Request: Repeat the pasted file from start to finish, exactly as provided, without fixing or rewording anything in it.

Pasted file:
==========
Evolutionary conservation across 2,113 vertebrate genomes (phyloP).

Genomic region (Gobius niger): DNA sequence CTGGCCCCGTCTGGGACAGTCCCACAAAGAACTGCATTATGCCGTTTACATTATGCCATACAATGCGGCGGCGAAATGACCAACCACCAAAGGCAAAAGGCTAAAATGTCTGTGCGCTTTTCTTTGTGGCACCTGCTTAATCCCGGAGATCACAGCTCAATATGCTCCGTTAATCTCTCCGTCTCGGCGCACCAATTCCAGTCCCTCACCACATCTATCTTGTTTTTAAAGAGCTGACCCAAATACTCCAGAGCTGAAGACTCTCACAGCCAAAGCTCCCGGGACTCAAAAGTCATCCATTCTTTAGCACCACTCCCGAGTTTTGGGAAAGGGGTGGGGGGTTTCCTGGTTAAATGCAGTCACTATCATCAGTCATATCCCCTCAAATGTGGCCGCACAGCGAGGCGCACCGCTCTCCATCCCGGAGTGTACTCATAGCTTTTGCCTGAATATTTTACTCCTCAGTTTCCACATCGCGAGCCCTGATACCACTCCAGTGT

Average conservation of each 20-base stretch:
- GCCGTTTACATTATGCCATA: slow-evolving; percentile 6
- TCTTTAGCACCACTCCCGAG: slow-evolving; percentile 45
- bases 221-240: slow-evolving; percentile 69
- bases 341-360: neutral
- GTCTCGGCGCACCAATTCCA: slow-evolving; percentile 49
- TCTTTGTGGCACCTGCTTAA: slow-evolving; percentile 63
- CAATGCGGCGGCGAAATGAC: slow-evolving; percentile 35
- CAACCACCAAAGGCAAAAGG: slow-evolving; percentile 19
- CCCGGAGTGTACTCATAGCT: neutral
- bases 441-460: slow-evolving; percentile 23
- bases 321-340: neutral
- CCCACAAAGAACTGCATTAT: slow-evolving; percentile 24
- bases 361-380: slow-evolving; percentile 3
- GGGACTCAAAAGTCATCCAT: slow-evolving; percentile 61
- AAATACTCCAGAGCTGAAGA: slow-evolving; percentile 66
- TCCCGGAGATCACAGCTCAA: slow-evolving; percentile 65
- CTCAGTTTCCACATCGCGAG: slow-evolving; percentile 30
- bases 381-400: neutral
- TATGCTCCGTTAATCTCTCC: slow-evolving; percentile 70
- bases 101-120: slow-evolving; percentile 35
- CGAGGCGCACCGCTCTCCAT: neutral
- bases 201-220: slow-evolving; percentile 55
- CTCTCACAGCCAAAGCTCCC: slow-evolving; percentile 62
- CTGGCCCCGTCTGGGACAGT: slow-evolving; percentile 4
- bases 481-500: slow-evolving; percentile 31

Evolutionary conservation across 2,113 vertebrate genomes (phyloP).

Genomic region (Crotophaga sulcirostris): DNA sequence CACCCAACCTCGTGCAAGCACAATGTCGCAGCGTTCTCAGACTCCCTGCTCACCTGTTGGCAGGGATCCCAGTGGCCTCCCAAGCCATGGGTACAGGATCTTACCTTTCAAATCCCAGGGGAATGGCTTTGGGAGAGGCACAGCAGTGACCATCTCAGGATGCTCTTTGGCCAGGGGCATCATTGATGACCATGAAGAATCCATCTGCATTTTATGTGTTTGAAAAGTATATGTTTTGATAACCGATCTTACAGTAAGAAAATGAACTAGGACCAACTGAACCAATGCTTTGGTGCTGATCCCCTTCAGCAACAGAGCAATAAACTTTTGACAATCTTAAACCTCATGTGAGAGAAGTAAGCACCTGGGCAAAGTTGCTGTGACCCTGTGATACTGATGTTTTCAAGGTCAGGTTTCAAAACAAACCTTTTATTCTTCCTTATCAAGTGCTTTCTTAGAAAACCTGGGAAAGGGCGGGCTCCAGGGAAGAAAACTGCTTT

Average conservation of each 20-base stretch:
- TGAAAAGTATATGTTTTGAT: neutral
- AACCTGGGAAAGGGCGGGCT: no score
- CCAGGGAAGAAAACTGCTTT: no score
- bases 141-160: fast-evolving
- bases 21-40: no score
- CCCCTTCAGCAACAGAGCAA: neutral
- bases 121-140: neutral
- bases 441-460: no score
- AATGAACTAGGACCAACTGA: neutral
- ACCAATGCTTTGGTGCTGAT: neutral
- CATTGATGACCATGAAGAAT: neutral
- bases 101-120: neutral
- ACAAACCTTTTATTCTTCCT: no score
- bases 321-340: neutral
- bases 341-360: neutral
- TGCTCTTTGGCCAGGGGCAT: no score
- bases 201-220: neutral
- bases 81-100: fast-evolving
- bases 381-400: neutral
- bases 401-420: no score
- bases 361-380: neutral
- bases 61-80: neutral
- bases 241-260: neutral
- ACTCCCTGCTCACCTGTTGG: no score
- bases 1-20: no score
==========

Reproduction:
Evolutionary conservation across 2,113 vertebrate genomes (phyloP).

Genomic region (Gobius niger): DNA sequence CTGGCCCCGTCTGGGACAGTCCCACAAAGAACTGCATTATGCCGTTTACATTATGCCATACAATGCGGCGGCGAAATGACCAACCACCAAAGGCAAAAGGCTAAAATGTCTGTGCGCTTTTCTTTGTGGCACCTGCTTAATCCCGGAGATCACAGCTCAATATGCTCCGTTAATCTCTCCGTCTCGGCGCACCAATTCCAGTCCCTCACCACATCTATCTTGTTTTTAAAGAGCTGACCCAAATACTCCAGAGCTGAAGACTCTCACAGCCAAAGCTCCCGGGACTCAAAAGTCATCCATTCTTTAGCACCACTCCCGAGTTTTGGGAAAGGGGTGGGGGGTTTCCTGGTTAAATGCAGTCACTATCATCAGTCATATCCCCTCAAATGTGGCCGCACAGCGAGGCGCACCGCTCTCCATCCCGGAGTGTACTCATAGCTTTTGCCTGAATATTTTACTCCTCAGTTTCCACATCGCGAGCCCTGATACCACTCCAGTGT

Average conservation of each 20-base stretch:
- GCCGTTTACATTATGCCATA: slow-evolving; percentile 6
- TCTTTAGCACCACTCCCGAG: slow-evolving; percentile 45
- bases 221-240: slow-evolving; percentile 69
- bases 341-360: neutral
- GTCTCGGCGCACCAATTCCA: slow-evolving; percentile 49
- TCTTTGTGGCACCTGCTTAA: slow-evolving; percentile 63
- CAATGCGGCGGCGAAATGAC: slow-evolving; percentile 35
- CAACCACCAAAGGCAAAAGG: slow-evolving; percentile 19
- CCCGGAGTGTACTCATAGCT: neutral
- bases 441-460: slow-evolving; percentile 23
- bases 321-340: neutral
- CCCACAAAGAACTGCATTAT: slow-evolving; percentile 24
- bases 361-380: slow-evolving; percentile 3
- GGGACTCAAAAGTCATCCAT: slow-evolving; percentile 61
- AAATACTCCAGAGCTGAAGA: slow-evolving; percentile 66
- TCCCGGAGATCACAGCTCAA: slow-evolving; percentile 65
- CTCAGTTTCCACATCGCGAG: slow-evolving; percentile 30
- bases 381-400: neutral
- TATGCTCCGTTAATCTCTCC: slow-evolving; percentile 70
- bases 101-120: slow-evolving; percentile 35
- CGAGGCGCACCGCTCTCCAT: neutral
- bases 201-220: slow-evolving; percentile 55
- CTCTCACAGCCAAAGCTCCC: slow-evolving; percentile 62
- CTGGCCCCGTCTGGGACAGT: slow-evolving; percentile 4
- bases 481-500: slow-evolving; percentile 31

Evolutionary conservation across 2,113 vertebrate genomes (phyloP).

Genomic region (Crotophaga sulcirostris): DNA sequence CACCCAACCTCGTGCAAGCACAATGTCGCAGCGTTCTCAGACTCCCTGCTCACCTGTTGGCAGGGATCCCAGTGGCCTCCCAAGCCATGGGTACAGGATCTTACCTTTCAAATCCCAGGGGAATGGCTTTGGGAGAGGCACAGCAGTGACCATCTCAGGATGCTCTTTGGCCAGGGGCATCATTGATGACCATGAAGAATCCATCTGCATTTTATGTGTTTGAAAAGTATATGTTTTGATAACCGATCTTACAGTAAGAAAATGAACTAGGACCAACTGAACCAATGCTTTGGTGCTGATCCCCTTCAGCAACAGAGCAATAAACTTTTGACAATCTTAAACCTCATGTGAGAGAAGTAAGCACCTGGGCAAAGTTGCTGTGACCCTGTGATACTGATGTTTTCAAGGTCAGGTTTCAAAACAAACCTTTTATTCTTCCTTATCAAGTGCTTTCTTAGAAAACCTGGGAAAGGGCGGGCTCCAGGGAAGAAAACTGCTTT

Average conservation of each 20-base stretch:
- TGAAAAGTATATGTTTTGAT: neutral
- AACCTGGGAAAGGGCGGGCT: no score
- CCAGGGAAGAAAACTGCTTT: no score
- bases 141-160: fast-evolving
- bases 21-40: no score
- CCCCTTCAGCAACAGAGCAA: neutral
- bases 121-140: neutral
- bases 441-460: no score
- AATGAACTAGGACCAACTGA: neutral
- ACCAATGCTTTGGTGCTGAT: neutral
- CATTGATGACCATGAAGAAT: neutral
- bases 101-120: neutral
- ACAAACCTTTTATTCTTCCT: no score
- bases 321-340: neutral
- bases 341-360: neutral
- TGCTCTTTGGCCAGGGGCAT: no score
- bases 201-220: neutral
- bases 81-100: fast-evolving
- bases 381-400: neutral
- bases 401-420: no score
- bases 361-380: neutral
- bases 61-80: neutral
- bases 241-260: neutral
- ACTCCCTGCTCACCTGTTGG: no score
- bases 1-20: no score